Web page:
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This Week In Anti-Semitism: Duma Defamation And Heartless Valentines

The Forward plans to regularly monitor the surge of anti-Semitism in many parts of the country and the world. The mission of this column is not to unduly alarm, but rather to raise awareness of a disturbing trend that, from some vantage points, can prove difficult to spot.

1) Republicans Keep On Omitting Jews from the Holocaust.

On Tuesday, Feb. 7th Republicans blocked a resolution declaring that Jews were the primary victims of the Holocaust. The resolution, which House Democratic Caucus Chairman Joe Crowley introduced, was a clear attempt to either pin down Republicans (or to give space to the GOP to rectify their position) on the controversial statement made by Trump’s White House on Holocaust Memorial Day, which pointedly failed to mention Jews at all. Crowley’s resolution called for the House to confirm “the indisputable fact that the Nazi regime targeted the Jewish people in its perpetration of the Holocaust” and to condemn Holocaust denial. On Wednesday, the Anne Frank Center for Mutual Respect responded by calling out both the initial White House statement and the refusal of House Republicans to condemn it as acts of anti-Semitism.

2) Pope Francis strongly condemned anti-Semitism.

During a meeting with a delegation from the ADL (Anti-Defamation League) on Feb 9th, Pope Francis announced a deep and unwavering condemnation of anti-Semitism. “Sadly, anti-Semitism, which I again denounce in all its forms as completely contrary to Christian principles and every vision worthy of the human person, is still widespread today,” the Pope said. “The Church feels particularly obliged to do all that is possible with our Jewish friends to repel anti-Semitic tendencies.” This meeting and announcement took place on the 50th anniversary of the Nostra Aetate, an important declaration on Catholic-Jewish relations that was announced in 1965.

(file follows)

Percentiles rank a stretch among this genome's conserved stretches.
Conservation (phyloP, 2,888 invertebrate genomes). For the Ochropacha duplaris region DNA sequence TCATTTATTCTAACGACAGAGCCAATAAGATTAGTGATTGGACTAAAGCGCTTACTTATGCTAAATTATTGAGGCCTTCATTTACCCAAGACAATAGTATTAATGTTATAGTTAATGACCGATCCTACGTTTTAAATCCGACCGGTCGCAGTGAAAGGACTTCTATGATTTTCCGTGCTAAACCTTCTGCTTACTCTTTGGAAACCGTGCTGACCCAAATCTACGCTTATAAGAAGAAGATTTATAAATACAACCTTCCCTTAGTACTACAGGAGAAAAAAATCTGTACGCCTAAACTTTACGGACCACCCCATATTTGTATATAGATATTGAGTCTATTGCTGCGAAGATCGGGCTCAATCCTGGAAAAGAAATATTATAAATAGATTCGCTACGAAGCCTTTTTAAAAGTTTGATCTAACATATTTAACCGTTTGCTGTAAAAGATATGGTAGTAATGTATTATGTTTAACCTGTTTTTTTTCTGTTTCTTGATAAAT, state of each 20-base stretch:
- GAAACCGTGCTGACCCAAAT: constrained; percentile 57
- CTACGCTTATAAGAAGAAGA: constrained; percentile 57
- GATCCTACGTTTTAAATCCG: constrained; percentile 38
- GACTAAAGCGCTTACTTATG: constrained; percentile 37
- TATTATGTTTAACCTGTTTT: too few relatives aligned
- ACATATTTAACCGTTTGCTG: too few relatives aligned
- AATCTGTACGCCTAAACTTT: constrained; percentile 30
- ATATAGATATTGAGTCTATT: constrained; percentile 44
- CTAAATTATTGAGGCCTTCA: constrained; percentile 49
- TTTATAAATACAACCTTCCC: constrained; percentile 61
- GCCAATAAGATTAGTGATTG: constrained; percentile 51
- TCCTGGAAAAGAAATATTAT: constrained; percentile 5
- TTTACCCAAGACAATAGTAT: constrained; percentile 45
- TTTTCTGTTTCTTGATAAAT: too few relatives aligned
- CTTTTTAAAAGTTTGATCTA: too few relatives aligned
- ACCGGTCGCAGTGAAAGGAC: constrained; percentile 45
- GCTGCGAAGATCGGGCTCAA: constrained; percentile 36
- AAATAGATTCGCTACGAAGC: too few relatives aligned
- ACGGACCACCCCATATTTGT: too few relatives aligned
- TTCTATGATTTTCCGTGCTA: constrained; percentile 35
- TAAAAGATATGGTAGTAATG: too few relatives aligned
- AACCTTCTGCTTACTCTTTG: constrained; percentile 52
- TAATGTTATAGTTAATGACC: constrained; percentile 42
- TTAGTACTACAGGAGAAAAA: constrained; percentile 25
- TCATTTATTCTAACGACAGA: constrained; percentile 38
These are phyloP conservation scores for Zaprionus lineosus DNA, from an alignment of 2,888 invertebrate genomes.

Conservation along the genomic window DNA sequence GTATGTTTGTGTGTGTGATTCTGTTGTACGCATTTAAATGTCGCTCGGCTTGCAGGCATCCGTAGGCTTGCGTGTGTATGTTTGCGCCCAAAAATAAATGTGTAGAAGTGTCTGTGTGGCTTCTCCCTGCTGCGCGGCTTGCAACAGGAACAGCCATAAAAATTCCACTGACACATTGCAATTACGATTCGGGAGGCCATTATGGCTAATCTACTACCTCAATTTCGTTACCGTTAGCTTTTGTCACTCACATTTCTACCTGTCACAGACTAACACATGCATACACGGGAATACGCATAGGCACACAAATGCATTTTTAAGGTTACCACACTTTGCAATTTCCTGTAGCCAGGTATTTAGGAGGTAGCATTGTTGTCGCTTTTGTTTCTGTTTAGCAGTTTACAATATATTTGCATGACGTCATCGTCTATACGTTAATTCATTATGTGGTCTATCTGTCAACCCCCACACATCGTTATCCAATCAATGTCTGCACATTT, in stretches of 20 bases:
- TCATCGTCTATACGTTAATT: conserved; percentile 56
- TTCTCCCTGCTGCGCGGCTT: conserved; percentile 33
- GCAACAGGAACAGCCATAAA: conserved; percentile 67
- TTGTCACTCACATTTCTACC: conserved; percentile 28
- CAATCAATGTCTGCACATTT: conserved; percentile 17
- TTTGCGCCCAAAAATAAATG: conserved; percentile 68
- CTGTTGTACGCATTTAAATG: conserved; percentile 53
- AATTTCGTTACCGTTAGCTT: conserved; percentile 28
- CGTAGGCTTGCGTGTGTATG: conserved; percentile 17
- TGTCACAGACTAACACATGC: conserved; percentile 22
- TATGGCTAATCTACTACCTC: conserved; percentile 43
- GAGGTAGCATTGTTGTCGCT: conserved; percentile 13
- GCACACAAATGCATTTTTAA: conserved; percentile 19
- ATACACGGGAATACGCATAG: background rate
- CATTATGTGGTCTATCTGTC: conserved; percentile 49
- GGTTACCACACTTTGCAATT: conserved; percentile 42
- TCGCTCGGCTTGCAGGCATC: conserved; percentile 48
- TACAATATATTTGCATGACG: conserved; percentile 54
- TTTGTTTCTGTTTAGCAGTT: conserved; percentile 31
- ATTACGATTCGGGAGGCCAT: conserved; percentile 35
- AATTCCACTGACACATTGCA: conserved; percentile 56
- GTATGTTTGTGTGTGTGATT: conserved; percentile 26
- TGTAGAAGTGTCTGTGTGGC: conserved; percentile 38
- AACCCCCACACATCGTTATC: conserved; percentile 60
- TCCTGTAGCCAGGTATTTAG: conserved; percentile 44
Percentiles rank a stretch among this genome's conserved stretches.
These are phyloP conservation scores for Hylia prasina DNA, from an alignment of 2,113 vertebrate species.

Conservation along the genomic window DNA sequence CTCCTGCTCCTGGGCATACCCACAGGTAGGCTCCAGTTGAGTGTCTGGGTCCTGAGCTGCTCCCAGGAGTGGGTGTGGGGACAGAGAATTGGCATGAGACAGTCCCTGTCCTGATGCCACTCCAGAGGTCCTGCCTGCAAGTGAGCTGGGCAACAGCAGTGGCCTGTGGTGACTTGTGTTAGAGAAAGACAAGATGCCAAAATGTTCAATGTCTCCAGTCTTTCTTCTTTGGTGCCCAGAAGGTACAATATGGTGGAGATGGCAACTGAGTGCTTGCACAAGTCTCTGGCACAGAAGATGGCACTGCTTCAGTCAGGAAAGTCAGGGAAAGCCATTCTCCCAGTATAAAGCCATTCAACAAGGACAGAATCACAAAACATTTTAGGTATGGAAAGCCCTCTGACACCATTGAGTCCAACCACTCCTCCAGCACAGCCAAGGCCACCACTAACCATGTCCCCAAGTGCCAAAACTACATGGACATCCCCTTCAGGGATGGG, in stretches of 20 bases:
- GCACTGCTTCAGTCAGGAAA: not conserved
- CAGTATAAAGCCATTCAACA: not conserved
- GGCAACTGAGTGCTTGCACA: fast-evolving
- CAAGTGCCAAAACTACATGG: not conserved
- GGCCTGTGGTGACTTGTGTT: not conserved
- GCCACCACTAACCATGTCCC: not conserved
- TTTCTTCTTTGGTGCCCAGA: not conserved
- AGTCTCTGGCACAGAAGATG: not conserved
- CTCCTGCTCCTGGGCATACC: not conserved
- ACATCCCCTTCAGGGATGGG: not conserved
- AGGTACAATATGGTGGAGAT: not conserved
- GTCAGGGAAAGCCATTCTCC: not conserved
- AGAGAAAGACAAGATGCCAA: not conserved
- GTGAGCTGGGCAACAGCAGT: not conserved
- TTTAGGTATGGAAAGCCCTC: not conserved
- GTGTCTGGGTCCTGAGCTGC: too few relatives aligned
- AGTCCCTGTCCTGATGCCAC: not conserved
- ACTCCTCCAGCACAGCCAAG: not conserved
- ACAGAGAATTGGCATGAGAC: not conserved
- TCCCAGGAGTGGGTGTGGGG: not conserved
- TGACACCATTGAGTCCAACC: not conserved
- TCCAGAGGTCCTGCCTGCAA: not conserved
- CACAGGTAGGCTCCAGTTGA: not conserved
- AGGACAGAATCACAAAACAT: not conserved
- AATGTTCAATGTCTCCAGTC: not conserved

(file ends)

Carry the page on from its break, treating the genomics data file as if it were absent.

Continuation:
3) Widespread anti-Semitism was reported in a middle school in Colorado.

This week, CBS4 in Denver, Colorado discovered and reported that the U.S. Department of Education Office for Civil Rights is investigating complaints of anti-Semitism made by both a student and a teacher at West Jefferson Middle School in Conifer, Colorado. The teacher issued their statement in a letter to the school’s principal in December, detailing the anti-Semitic atmosphere, and stating that “several Jewish students have been abused and intimidated.” The student, eighth grader Isabelle Grunspan, told the school board in January that she has to deal “constantly” with anti-Semitism, complaining of students saying that “Hitler was a genius” and other anti-Semitic remarks, of swastikas being painted on school and student property, and of being “illegally targeted by the administration and teachers.” The district has since taken some disciplinary measures and instituted social sensitivity problems, but the investigation by the Education Office is ongoing.